The next phase of the design focuses on the heterogeneous integration of the RFIC into the packages and development of the PCB with an embedded 2x4 patch antenna array. To implement the packaging, the RFIC design (parasitic-aware schematic) was exported to a SiP as a simple footprint for place and route operations using the schematic-to-SiP layout feature from the RF module pull-down menu in the Virtuoso Schematic Editor. The next step was to bind this footprint to the original IC schematic symbol or sub-circuit. This is the same symbol that the IC designer has been using in the top-level IC simulations. The Virtuoso System Design Platform provides an intelligent mapping mechanism to create a 1:1 map between the footprint terminals and the IC symbol terminals (Figure 5).

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Figure 5.

Package-aware RFIC simulation can then be performed based on EM extraction of critical nets from the package design layout. Specific to this design, the Clarity 3D Solver can be used to extract the interconnects between the individual RFIC receiver channels through the package routing to each element of the patch antenna array on the PCB. To focus strictly on the PCB feed and antenna array response, the board layout was imported into the AWR Design Environment platform through the IPC-2581 file format for EM analysis with the AWR AXIEM analysis. In addition to S-parameter extraction, AWR AXIEM analysis can provide surface currents and radiation plots of the individual patch antennas or the entire array (Figure 6).

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Figure 6.

Physical Array Configuration

In addition to EM analysis of the initial array, the designers used the phased array generator wizard in AWR VSS software to rapidly configure the physical array, assign antenna radiation patterns derived from AWR AXIEM analysis for the individual patch antennas, and model mutual coupling and edge/corner behavior. The wizard also allows designers to specify link and feed performance, incorporate gain tapering to reduce antenna side lobes, and investigate the impact of element failures on the overall array performance. It provides real-time visualization of far-field radiation patterns from all these user-specified parameters and then automatically generates either a system or circuit-based network in AWR Microwave Office software for further development and EM/circuit analysis of the complete array, as shown in Figure 7. The resulting array can also be incorporated into the receiver design link.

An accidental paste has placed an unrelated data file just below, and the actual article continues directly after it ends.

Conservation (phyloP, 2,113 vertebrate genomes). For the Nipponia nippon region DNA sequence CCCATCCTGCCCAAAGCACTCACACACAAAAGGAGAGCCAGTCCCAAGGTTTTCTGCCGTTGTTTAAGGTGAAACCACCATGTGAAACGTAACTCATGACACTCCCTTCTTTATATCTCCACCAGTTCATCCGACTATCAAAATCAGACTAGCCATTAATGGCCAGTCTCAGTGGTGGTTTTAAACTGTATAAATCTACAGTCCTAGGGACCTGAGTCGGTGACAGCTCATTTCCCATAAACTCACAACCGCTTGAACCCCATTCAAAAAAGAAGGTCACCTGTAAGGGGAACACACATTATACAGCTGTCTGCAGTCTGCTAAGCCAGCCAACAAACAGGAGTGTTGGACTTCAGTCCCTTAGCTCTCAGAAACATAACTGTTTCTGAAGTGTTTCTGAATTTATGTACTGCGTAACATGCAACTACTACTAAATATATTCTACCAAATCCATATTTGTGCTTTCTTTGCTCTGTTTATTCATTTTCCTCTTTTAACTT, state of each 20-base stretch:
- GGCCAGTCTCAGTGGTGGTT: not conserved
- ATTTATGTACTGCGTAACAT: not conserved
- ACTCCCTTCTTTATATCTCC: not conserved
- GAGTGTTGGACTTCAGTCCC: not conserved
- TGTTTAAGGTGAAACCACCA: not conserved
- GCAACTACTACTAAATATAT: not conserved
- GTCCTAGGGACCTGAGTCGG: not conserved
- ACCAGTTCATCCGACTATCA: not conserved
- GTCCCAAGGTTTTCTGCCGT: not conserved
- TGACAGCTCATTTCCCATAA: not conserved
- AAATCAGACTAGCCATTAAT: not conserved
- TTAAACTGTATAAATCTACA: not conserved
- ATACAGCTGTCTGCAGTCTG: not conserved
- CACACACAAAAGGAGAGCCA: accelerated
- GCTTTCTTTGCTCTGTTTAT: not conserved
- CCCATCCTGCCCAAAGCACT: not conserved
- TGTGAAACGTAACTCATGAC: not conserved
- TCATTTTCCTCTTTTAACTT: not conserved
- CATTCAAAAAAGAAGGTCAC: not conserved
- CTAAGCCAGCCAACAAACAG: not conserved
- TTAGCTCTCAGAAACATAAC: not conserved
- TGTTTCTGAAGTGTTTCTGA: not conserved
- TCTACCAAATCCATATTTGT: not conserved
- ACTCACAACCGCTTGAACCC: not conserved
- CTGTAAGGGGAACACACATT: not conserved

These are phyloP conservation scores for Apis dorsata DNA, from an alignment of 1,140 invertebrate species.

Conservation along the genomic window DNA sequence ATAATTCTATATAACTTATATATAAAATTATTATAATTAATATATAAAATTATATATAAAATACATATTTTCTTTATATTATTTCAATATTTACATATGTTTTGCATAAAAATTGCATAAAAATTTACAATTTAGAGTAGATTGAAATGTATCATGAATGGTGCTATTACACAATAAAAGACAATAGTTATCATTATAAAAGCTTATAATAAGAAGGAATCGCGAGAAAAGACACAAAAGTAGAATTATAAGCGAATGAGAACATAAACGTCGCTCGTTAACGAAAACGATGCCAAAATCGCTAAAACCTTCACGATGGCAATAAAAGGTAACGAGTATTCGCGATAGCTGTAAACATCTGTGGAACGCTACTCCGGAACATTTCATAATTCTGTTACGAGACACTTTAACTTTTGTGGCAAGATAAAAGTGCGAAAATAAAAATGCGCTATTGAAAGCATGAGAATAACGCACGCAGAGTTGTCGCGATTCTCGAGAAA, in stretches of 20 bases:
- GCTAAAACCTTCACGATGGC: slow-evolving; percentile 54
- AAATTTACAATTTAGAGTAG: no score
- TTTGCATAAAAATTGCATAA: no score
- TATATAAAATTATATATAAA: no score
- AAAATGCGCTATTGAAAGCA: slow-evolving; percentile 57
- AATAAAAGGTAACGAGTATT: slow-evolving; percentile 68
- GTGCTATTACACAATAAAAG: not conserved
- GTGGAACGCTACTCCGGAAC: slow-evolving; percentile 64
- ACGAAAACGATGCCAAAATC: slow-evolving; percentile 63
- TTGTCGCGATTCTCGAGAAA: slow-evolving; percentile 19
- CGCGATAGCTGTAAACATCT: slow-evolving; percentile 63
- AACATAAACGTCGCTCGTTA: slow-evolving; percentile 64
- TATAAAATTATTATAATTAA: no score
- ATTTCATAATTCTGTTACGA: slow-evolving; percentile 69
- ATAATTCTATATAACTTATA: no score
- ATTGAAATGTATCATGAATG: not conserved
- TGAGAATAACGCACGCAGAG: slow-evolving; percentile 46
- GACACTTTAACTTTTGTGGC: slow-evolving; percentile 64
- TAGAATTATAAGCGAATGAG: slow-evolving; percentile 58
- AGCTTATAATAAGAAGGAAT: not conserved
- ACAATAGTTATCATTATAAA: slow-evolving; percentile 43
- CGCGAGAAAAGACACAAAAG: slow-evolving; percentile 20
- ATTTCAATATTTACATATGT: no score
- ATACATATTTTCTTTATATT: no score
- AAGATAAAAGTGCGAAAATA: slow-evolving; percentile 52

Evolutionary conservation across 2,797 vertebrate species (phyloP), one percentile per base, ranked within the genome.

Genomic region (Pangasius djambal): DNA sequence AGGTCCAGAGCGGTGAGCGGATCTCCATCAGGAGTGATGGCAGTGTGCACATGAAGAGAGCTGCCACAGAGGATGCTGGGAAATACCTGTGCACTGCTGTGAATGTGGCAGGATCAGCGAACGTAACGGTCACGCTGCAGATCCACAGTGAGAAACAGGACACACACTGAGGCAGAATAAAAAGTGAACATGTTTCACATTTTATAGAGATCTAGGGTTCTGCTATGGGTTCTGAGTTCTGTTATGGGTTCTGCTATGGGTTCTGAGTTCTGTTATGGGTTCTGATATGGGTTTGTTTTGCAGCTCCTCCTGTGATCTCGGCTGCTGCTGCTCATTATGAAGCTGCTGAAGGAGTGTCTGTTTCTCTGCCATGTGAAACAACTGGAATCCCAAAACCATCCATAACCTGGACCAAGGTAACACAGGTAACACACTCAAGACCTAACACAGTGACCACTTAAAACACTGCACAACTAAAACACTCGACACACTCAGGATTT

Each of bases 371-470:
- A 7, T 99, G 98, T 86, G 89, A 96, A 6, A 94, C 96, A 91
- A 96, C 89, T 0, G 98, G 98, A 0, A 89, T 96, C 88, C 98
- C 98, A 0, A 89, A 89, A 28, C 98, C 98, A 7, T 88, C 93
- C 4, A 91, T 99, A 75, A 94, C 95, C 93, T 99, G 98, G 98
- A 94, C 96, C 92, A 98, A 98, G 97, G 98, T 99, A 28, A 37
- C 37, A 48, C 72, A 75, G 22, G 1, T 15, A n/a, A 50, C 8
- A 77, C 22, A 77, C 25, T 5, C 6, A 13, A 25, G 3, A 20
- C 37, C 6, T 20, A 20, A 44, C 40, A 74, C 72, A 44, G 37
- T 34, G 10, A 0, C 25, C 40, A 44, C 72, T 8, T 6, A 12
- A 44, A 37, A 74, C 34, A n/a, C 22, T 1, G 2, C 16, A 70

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Figure 7.


Next-generation communication systems targeting 5G/6G functionality will provide massive connectivity to the internet with extreme capacity, coverage, reliability, and ultra-low latency, enabling a wide range of new services and business opportunities. The anticipated performance will be made possible through a range of innovative technologies, implemented though complex RF front-end architectures and highly integrated multi-fabric electronics. RF to mmWave design and multi-fabric design and manufacturing software will be critical to the development of these technologies.

This article has presented challenges and solutions for engineers designing complex RF front-end architectures implemented through next-generation SiPs.